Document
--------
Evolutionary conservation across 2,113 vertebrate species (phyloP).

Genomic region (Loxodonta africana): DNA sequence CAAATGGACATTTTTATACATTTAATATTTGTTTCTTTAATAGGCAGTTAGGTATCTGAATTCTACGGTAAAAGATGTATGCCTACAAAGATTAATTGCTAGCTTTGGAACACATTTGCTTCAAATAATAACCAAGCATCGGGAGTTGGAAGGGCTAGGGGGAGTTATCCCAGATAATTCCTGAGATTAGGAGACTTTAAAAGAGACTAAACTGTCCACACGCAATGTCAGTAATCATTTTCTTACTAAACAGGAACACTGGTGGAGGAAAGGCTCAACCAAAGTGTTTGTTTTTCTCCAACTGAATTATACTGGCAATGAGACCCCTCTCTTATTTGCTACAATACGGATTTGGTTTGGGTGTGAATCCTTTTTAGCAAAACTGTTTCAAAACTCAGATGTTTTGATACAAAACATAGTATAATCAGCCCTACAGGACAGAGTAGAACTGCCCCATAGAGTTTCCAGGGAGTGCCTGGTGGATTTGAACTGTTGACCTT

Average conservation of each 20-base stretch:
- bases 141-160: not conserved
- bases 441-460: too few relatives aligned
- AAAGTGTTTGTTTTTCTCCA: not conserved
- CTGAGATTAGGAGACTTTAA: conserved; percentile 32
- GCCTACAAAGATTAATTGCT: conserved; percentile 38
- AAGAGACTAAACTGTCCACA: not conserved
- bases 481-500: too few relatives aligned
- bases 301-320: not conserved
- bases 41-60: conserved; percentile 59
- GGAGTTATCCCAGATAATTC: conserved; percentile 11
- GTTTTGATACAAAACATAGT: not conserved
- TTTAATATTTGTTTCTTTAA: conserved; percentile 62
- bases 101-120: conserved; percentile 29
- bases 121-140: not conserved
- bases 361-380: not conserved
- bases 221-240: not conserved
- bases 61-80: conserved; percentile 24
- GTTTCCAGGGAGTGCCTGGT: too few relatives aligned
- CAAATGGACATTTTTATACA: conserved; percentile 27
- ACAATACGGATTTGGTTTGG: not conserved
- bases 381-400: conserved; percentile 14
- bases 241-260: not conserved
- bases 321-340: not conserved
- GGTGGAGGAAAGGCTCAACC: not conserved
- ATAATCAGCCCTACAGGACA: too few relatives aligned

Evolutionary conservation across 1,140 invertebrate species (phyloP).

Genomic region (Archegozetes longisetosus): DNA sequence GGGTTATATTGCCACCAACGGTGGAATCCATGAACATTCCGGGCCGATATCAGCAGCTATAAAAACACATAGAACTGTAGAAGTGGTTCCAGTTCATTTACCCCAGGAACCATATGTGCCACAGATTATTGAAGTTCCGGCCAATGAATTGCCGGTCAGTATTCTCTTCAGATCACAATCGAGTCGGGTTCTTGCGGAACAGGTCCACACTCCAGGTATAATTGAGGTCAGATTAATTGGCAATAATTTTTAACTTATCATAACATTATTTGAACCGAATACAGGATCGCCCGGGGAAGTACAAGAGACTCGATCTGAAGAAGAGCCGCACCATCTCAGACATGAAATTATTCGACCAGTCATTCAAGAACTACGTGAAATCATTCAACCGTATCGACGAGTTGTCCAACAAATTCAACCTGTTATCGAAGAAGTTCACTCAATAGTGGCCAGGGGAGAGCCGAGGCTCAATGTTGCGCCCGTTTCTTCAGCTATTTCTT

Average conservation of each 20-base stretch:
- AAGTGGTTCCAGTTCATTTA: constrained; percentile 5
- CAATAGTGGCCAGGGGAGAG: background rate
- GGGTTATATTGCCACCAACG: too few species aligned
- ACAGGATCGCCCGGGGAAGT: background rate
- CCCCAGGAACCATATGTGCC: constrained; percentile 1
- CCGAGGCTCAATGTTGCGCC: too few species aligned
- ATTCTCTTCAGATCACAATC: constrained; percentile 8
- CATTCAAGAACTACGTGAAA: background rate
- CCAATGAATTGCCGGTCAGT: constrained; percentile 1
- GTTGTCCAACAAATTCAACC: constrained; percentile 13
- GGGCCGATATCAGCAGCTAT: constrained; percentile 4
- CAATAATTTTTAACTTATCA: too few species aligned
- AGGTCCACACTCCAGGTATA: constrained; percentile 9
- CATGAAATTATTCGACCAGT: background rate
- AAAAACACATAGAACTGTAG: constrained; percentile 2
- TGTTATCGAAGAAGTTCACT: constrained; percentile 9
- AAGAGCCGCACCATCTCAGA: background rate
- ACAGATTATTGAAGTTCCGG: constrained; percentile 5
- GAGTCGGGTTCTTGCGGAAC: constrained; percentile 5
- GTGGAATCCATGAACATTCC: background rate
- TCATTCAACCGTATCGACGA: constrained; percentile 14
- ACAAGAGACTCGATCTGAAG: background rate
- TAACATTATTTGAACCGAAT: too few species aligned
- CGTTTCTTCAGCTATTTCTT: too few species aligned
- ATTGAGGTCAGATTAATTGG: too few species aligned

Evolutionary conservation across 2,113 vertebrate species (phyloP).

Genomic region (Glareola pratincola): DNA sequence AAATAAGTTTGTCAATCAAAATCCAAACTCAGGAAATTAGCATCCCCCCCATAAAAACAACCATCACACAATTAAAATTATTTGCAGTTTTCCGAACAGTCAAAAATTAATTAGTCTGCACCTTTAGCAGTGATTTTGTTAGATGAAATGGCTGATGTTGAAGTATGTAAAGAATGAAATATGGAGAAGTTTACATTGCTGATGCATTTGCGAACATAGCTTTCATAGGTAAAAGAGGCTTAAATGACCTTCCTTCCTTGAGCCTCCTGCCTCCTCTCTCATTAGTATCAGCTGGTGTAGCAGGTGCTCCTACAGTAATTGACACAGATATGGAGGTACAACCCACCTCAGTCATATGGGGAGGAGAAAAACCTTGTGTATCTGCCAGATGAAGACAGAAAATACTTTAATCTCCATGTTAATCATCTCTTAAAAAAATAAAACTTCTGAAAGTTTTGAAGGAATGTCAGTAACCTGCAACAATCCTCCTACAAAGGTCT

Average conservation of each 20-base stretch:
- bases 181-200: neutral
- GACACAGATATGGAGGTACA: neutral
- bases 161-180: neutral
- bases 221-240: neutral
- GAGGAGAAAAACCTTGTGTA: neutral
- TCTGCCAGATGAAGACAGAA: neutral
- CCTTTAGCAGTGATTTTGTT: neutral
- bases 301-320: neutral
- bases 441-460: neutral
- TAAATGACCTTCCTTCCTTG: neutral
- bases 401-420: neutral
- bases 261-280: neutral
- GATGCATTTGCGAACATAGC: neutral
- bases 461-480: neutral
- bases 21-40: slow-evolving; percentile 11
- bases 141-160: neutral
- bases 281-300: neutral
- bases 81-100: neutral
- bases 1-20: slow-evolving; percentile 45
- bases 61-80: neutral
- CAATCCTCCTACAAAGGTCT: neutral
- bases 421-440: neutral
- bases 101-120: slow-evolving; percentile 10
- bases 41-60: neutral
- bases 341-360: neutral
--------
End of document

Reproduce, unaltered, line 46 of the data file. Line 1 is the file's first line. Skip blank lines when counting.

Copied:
- AAAAACACATAGAACTGTAG: constrained; percentile 2